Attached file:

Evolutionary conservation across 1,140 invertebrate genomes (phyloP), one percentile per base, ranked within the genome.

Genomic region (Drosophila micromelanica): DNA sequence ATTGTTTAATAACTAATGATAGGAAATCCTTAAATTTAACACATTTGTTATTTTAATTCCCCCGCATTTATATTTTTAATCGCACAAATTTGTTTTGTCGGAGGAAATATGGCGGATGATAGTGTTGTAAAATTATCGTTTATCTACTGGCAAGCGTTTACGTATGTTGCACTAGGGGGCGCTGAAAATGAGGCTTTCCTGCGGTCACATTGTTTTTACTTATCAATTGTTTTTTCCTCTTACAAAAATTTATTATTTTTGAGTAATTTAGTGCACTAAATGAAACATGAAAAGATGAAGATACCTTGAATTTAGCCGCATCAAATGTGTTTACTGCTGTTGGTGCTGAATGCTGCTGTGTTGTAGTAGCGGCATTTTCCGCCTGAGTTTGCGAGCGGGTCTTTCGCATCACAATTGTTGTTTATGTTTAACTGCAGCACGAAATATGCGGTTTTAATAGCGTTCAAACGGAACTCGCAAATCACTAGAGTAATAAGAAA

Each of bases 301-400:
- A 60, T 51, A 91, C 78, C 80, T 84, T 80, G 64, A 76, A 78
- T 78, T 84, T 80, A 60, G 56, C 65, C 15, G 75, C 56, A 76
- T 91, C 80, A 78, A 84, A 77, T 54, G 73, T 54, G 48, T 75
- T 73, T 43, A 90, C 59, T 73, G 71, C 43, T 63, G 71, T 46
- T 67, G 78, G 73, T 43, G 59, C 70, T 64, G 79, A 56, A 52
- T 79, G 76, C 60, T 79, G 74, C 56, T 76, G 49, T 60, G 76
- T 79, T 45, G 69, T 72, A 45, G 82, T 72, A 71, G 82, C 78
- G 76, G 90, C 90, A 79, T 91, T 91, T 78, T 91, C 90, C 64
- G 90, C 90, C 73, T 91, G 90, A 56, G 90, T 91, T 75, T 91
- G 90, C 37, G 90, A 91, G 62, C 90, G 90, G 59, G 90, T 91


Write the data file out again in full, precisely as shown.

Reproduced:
Evolutionary conservation across 1,140 invertebrate genomes (phyloP), one percentile per base, ranked within the genome.

Genomic region (Drosophila micromelanica): DNA sequence ATTGTTTAATAACTAATGATAGGAAATCCTTAAATTTAACACATTTGTTATTTTAATTCCCCCGCATTTATATTTTTAATCGCACAAATTTGTTTTGTCGGAGGAAATATGGCGGATGATAGTGTTGTAAAATTATCGTTTATCTACTGGCAAGCGTTTACGTATGTTGCACTAGGGGGCGCTGAAAATGAGGCTTTCCTGCGGTCACATTGTTTTTACTTATCAATTGTTTTTTCCTCTTACAAAAATTTATTATTTTTGAGTAATTTAGTGCACTAAATGAAACATGAAAAGATGAAGATACCTTGAATTTAGCCGCATCAAATGTGTTTACTGCTGTTGGTGCTGAATGCTGCTGTGTTGTAGTAGCGGCATTTTCCGCCTGAGTTTGCGAGCGGGTCTTTCGCATCACAATTGTTGTTTATGTTTAACTGCAGCACGAAATATGCGGTTTTAATAGCGTTCAAACGGAACTCGCAAATCACTAGAGTAATAAGAAA

Each of bases 301-400:
- A 60, T 51, A 91, C 78, C 80, T 84, T 80, G 64, A 76, A 78
- T 78, T 84, T 80, A 60, G 56, C 65, C 15, G 75, C 56, A 76
- T 91, C 80, A 78, A 84, A 77, T 54, G 73, T 54, G 48, T 75
- T 73, T 43, A 90, C 59, T 73, G 71, C 43, T 63, G 71, T 46
- T 67, G 78, G 73, T 43, G 59, C 70, T 64, G 79, A 56, A 52
- T 79, G 76, C 60, T 79, G 74, C 56, T 76, G 49, T 60, G 76
- T 79, T 45, G 69, T 72, A 45, G 82, T 72, A 71, G 82, C 78
- G 76, G 90, C 90, A 79, T 91, T 91, T 78, T 91, C 90, C 64
- G 90, C 90, C 73, T 91, G 90, A 56, G 90, T 91, T 75, T 91
- G 90, C 37, G 90, A 91, G 62, C 90, G 90, G 59, G 90, T 91